Alexandra Keegan is born in January 1794 in Boston. She is Miles Keegan’s oldest child, though he doesn’t meet her until she’s a few months old, because he’s settled in Barbados and gotten married. Alex’s mother, who she doesn’t know much about except that she’s American, named Mary, and was likely part Native American, was a “wild girl.” In the 1790s, a lot could make you a “wild girl.”

Miles, being a young, rich, single guy, had a regular mistress–Alex’s mother–who he broke things off with before he moved to Barbados and married. Mary realizes she’s pregnant, gives birth, then abandons the baby with Miles’s best friend before disappearing herself. So when Miles comes to Boston to claim his daughter, he faces no opposition and has the baby christened, finally. Nick’s been calling the kid “Alexandra” because his mother is named Alexandria, so Miles tacks on “Hannah” for his own mother and Alexandra Hannah Keegan is officially brought home to Barbados.

She turns out to be a loving older sister to Mady, but also a free spirit. Alex loves to ride her pony. She loves ships and  sailing, like her father. She is willful, stubborn, and highly intelligent, but often restless. She’s sort of the girl that the village gossips talk about, wondering who can ever get this girl to settle down and become a proper wife, although she’s kind, sweet, hardworking, virtuous and intelligent. She’s best friends with Mady and their stepsister, but also friends with many of the girls of the neighborhood. But being a tomboy, Alex is capable of running races, horseback riding, and swimming with the nearby sons of the local lord.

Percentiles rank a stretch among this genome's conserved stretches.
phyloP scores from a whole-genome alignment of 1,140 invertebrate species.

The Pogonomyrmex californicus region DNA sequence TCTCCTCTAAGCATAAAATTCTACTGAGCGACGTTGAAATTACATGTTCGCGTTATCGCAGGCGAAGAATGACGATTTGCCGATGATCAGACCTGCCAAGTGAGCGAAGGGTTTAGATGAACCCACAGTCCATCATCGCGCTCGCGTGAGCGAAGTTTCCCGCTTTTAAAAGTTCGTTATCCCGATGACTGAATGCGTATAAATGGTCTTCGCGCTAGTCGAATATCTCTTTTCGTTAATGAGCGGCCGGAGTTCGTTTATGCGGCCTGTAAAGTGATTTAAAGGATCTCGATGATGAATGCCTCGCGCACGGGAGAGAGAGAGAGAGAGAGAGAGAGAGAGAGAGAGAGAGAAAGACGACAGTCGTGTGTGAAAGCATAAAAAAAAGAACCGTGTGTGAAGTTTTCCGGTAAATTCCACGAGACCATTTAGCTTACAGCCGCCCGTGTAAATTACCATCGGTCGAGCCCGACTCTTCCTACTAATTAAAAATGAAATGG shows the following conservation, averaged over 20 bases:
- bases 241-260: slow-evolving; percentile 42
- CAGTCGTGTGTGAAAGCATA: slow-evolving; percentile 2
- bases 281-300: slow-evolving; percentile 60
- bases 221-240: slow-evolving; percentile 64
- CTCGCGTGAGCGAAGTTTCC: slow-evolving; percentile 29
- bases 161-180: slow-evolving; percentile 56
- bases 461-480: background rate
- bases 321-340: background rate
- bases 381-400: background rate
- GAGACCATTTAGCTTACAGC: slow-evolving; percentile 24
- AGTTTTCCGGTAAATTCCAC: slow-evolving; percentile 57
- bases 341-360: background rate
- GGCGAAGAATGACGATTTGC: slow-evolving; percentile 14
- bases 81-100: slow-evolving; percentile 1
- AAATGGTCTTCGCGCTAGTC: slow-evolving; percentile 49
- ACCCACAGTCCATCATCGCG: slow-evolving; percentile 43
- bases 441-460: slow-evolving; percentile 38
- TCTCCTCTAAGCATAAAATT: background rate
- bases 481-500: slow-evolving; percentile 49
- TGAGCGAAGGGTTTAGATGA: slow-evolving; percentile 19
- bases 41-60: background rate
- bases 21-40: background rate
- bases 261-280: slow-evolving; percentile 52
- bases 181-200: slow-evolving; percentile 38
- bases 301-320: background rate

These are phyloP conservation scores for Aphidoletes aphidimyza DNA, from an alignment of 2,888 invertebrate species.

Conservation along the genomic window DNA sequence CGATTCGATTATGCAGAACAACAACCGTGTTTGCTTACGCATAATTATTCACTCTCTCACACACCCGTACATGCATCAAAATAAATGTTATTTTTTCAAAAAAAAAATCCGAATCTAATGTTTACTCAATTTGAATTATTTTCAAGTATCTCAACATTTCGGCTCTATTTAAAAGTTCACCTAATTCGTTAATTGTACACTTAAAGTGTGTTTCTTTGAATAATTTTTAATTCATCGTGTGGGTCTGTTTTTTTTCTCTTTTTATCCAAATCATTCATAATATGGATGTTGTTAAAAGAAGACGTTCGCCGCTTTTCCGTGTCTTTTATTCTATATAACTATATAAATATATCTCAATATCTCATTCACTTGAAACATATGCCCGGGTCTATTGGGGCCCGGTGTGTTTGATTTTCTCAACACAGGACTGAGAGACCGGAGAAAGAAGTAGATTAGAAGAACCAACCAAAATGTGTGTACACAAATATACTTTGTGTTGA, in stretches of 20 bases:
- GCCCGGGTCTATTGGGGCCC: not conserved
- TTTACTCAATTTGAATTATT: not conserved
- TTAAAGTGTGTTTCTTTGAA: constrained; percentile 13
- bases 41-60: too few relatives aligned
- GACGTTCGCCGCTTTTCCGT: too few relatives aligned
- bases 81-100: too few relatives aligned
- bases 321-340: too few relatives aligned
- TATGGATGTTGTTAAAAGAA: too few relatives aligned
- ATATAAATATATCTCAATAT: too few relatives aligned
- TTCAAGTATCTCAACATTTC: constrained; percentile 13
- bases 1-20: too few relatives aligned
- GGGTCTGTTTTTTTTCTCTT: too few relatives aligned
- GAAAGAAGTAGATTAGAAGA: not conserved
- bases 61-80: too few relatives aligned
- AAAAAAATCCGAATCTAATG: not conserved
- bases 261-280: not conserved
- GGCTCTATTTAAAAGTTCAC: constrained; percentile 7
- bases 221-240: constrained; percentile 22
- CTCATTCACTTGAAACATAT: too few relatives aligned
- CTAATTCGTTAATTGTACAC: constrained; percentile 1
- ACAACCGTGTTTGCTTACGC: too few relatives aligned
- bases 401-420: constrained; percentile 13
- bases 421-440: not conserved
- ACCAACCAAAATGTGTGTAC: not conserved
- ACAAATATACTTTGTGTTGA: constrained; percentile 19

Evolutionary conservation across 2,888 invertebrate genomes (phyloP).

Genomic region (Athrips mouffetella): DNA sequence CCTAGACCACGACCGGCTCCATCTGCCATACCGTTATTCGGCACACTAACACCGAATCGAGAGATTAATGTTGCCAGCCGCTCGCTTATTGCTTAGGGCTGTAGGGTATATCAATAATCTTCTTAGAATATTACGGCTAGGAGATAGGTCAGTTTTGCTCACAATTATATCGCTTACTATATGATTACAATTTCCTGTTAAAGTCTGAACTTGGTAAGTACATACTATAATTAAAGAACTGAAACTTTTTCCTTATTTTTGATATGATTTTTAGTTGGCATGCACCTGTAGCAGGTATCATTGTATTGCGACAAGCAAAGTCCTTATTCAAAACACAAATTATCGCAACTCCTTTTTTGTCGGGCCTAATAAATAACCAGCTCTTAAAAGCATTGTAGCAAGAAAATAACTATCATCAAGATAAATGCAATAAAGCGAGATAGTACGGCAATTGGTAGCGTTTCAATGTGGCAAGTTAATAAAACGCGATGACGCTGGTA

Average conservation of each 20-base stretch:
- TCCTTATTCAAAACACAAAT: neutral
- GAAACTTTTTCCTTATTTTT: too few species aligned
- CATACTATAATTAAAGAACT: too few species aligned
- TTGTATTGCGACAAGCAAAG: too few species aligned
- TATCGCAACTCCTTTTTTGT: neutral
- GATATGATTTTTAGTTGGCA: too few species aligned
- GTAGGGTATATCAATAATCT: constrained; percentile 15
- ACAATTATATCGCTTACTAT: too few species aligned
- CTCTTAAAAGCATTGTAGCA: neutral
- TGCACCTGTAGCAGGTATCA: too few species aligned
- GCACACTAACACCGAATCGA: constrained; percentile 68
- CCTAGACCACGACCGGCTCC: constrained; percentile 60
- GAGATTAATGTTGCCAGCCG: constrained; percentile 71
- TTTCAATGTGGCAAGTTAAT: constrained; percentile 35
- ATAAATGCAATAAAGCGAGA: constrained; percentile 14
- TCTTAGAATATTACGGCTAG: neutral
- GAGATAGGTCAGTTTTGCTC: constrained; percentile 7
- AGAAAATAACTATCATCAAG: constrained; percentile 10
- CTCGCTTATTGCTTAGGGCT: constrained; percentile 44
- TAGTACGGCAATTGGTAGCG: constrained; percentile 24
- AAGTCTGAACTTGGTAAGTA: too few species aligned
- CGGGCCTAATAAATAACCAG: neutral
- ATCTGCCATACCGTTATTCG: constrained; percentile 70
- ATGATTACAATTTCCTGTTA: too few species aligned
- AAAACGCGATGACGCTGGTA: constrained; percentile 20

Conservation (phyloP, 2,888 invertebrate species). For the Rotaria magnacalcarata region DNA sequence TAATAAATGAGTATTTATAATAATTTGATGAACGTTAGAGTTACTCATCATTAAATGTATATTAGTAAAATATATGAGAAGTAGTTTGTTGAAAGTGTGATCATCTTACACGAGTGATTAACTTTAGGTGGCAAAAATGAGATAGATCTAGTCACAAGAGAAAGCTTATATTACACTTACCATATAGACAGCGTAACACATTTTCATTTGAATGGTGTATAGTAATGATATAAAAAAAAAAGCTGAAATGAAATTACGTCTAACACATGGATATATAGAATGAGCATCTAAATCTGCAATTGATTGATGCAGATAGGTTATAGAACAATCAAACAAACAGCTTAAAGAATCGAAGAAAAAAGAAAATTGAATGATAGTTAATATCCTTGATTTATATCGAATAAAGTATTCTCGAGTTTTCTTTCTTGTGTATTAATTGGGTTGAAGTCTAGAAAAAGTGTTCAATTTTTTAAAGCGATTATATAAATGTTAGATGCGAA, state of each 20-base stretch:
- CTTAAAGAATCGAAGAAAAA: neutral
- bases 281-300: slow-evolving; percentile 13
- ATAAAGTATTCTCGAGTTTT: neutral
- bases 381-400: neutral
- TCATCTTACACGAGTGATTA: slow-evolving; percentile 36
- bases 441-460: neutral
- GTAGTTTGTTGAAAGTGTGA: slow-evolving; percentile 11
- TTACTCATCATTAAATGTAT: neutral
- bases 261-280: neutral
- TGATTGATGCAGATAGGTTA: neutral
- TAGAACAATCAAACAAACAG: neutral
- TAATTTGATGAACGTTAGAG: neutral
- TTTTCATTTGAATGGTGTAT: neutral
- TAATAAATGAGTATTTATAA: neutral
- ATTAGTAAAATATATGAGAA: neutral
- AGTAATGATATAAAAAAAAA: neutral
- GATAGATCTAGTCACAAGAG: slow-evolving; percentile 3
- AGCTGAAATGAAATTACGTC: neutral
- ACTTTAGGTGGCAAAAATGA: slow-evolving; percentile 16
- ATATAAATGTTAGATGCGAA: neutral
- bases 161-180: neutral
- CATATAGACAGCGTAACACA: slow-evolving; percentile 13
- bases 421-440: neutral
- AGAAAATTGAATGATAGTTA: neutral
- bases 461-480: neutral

Later, after Miles dies, after spending a ton of her life in the English countryside, Alex is calmer, more ladylike, but still kind of a rebel for the time: she’s actually good at math and while her stepmother is suffering from illness and unable to run the house and estate, Alex takes on the burden. She manages the finances of the house and estate, tells the housekeeper what needs to be done, and then even snoops around in her father’s company’s records. A woman of her time would have been expected to be able to run a household by Alex’s age of 20 (through marriage), but it’s comprehension of finances that makes her unladylike.

Alex becomes the maternal figure of her sisters. She meets a man at her guardian’s mansion in 1814, an Irish-born army engineer who has brought his three sisters to their English relatives to be socialized and possibly find husbands.

While her sister Mady’s main conflict is her mixed race background, for Alexandra, it’s the frustrating position of intelligent women like herself at the time–that, and being illegitimate. Alex is in a comfortable position for a bastard daughter, she knows, but she always has that odd sense of having to prove herself.

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